My 5-year-old loves Bee Movie. If you missed it, it’s an amusing animated movie whose protagonist is a bee named Barry, narrated by Jerry Seinfeld. It’s designed for kids everywhere to love. But I got so angry watching it that I wanted to throw something at the screen.
Why would such an endearing movie nearly incite me to violence? Because it is one giant missed opportunity to inform our kids about bees, those beloved pollinators that are dying of unknown causes. Not only that, but it actively misinforms kids about bees. A glaring example: in real life, male bees–called drones–do not do any of the work in the hive. They exist solely to mate with Queen bees, which after one single mating flight spend the rest of their lives laying eggs to perpetuate their colony. In Bee Movie, the male bees are the “Pollen Jocks,” who go out and collect pollen and nectar to feed the hive. In real life female worker bees collect all the nectar and care for the hive. How many thousands of kids will grow up believing real hives function as portrayed in Bee Movie? It’s depressing to imagine.
And then there are the children’s books. I have never seen one that depicts anything close to what farming is really like. They are full of adorable animals that are all friends and cuddle together in perfect red barns. OK, so this is probably appropriate for babies and toddlers, who are just learning to identify the different animals and the sounds they make. But what about older children? About half of my kids’ book collection used to include farm books, but I realized recently that we no longer own a single age-appropriate farming book (my kids are 5 and 10). When did we as a society collectively decide that identifying the farm animals and the sounds they make is sufficient knowledge about farming? How do kids who don’t live on a farm ever learn more about the sources of the food they eat?
It’s no wonder there are millions of adults in this country who think chocolate milk comes from brown cows, and a shocking percentage of students think cheese comes from plants and have no idea where eggs come from (more scary survey results like these at https://www.washingtonpost.com/news/wonk/wp/2017/06/15/seven-percent-of-americans-think-chocolate-milk-comes-from-brown-cows-and-thats-not-even-the-scary-part/?utm_term=.41a5521af934)
The fact is, everyone eats. So while farming may seem like a “special interest group” to some, shouldn’t it be of interest to everyone? Maybe if the “Farm Bill”—that giant piece of legislation that is debated and ultimately passed every 4 years—was called the “Food Bill”, more people would pay attention to it. It determines to a large extent the structure of our food system, and it’s being debated right now and will be passed in 2018.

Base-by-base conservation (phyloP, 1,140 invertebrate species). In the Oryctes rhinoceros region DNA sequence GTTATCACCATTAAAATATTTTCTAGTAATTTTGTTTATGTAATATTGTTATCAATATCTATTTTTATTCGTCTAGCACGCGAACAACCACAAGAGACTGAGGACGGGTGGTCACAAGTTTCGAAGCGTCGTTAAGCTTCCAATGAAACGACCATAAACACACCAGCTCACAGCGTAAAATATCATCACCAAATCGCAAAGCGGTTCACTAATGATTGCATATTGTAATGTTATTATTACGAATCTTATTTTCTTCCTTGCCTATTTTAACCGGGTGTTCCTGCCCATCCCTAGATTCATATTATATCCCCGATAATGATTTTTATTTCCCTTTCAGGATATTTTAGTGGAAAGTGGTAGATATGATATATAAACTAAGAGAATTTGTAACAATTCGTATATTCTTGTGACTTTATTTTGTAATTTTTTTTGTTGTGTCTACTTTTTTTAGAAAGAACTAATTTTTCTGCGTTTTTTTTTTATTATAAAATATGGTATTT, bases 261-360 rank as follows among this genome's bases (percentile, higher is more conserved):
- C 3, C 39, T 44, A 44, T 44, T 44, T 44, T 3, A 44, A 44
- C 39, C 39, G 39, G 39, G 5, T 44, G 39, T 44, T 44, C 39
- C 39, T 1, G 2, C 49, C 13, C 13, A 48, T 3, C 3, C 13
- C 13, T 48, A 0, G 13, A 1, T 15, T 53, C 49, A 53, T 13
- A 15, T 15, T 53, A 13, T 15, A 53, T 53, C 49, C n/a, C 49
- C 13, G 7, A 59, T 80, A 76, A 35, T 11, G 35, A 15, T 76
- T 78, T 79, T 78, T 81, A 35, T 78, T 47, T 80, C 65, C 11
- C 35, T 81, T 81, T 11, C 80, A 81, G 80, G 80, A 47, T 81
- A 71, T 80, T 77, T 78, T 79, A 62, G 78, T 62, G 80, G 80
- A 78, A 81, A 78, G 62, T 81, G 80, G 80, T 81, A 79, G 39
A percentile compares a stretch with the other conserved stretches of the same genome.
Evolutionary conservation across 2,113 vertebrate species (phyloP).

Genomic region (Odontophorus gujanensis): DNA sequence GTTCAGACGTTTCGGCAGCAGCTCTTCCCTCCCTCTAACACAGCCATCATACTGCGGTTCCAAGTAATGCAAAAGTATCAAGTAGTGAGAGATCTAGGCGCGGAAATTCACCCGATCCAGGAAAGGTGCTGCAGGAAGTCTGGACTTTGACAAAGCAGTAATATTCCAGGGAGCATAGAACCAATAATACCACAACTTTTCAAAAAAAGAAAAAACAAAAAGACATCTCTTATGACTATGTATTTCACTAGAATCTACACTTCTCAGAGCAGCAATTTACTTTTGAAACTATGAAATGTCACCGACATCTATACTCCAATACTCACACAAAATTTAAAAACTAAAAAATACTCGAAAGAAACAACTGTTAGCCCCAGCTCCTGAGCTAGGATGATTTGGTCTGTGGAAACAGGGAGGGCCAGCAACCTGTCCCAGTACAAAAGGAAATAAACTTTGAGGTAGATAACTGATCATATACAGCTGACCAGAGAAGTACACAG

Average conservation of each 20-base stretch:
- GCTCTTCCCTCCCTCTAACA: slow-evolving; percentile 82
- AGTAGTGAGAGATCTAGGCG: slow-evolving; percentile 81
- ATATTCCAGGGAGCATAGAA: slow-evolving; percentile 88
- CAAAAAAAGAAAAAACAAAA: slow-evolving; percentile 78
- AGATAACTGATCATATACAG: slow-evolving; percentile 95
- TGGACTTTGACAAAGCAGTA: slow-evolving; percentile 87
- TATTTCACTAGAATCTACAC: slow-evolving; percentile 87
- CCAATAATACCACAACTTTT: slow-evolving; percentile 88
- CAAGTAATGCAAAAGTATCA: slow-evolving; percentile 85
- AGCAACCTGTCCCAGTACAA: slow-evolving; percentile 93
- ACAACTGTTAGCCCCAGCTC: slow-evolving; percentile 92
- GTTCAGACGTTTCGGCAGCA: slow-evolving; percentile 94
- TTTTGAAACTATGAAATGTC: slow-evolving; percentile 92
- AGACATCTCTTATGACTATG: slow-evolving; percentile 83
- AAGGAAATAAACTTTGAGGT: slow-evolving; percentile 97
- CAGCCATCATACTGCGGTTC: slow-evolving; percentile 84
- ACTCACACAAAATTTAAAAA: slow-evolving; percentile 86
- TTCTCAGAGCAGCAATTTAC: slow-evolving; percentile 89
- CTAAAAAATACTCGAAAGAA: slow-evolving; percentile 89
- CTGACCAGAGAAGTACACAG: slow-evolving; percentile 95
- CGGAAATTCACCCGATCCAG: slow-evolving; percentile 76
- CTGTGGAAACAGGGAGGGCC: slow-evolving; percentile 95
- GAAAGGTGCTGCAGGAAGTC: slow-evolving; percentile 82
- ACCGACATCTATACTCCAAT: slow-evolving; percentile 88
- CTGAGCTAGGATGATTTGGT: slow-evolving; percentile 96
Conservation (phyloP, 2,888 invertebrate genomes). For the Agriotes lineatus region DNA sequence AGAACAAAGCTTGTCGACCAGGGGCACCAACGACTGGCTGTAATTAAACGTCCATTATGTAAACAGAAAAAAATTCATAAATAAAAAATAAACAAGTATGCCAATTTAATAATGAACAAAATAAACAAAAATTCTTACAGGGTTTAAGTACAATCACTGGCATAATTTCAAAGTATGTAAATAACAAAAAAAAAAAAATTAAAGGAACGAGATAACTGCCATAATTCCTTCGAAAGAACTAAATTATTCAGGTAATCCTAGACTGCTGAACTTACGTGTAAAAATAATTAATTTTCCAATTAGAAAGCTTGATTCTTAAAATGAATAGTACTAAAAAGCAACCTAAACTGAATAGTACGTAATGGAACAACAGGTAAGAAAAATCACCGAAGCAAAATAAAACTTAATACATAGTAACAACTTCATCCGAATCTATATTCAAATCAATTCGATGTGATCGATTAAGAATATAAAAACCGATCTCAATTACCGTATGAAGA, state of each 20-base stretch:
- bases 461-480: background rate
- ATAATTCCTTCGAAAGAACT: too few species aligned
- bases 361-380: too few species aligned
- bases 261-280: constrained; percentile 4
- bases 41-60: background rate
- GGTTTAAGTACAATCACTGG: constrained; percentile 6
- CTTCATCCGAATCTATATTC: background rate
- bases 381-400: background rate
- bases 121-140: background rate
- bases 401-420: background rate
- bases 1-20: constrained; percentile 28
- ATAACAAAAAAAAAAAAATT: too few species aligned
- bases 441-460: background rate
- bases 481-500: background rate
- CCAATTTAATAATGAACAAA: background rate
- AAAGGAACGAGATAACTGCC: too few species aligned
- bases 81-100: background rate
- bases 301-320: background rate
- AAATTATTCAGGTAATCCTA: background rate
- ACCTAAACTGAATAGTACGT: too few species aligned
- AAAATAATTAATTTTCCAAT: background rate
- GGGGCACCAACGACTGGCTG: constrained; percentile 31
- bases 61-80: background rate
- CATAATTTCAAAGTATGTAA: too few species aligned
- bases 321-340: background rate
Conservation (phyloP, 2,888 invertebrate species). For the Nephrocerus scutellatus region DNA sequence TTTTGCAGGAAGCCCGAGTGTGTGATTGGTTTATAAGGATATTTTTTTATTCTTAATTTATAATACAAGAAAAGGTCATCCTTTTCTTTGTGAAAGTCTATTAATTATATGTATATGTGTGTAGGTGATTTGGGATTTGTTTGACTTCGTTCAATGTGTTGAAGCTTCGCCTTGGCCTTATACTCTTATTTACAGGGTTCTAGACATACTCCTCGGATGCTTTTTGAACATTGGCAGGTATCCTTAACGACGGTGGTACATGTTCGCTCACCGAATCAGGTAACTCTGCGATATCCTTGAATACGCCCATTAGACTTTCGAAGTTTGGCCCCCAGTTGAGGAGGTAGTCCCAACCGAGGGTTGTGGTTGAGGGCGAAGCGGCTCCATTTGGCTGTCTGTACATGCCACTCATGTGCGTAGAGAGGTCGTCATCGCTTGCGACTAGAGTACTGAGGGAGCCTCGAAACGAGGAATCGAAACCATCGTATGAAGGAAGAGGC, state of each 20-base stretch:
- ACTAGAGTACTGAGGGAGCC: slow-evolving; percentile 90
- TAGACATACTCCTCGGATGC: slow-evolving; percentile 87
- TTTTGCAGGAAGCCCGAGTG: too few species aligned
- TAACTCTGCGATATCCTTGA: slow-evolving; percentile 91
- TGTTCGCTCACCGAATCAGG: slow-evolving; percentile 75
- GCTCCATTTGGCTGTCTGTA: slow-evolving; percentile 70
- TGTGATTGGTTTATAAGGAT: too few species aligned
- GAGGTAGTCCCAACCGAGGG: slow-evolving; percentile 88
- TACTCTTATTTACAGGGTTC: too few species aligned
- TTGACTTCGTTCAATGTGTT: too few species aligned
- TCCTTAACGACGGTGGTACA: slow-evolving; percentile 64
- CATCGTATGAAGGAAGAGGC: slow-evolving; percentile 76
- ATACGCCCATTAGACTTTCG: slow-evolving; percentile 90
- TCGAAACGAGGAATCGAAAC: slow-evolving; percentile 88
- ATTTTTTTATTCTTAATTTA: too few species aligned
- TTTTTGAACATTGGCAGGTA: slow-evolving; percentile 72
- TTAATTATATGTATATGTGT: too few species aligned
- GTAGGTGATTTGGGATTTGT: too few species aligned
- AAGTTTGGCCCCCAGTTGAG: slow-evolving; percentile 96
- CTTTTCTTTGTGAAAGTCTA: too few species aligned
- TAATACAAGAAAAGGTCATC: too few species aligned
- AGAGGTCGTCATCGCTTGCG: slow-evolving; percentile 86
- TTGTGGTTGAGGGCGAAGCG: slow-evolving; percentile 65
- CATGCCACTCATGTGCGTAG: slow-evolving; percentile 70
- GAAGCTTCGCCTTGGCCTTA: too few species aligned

Why do we collectively value professions like lawyers, computer programmers, and engineers over the people who grow the food that sustains us every day? Perhaps it’s because our food system has become too convenient, allowing eaters to be so far removed from producers. We feel confident that we can walk into a store at any time of the year and find fresh produce, and all manner of brightly packaged food products to quell our hunger.
What if every child—especially in urban areas–was exposed to food production, via accurate movies, books, farm visits, and hands-on experience, from an early age right up through high school? What if the overt and subtle messaging they received from teachers, parents, guidance counselors and others held farming up as a critical societal function? I grew up in rural Madison County, NY, and the very indirect message I received loud and clear was that farming was not a worthwhile profession for anyone with ambition. It took me 20 years to realize how wrong this was, but I hope my kids will understand from the very beginning. If you have children in your life, please encourage their interest in farming. Maybe they won’t grow up to be a farmer, but helping them become informed eaters is one of the most important things you can do for them!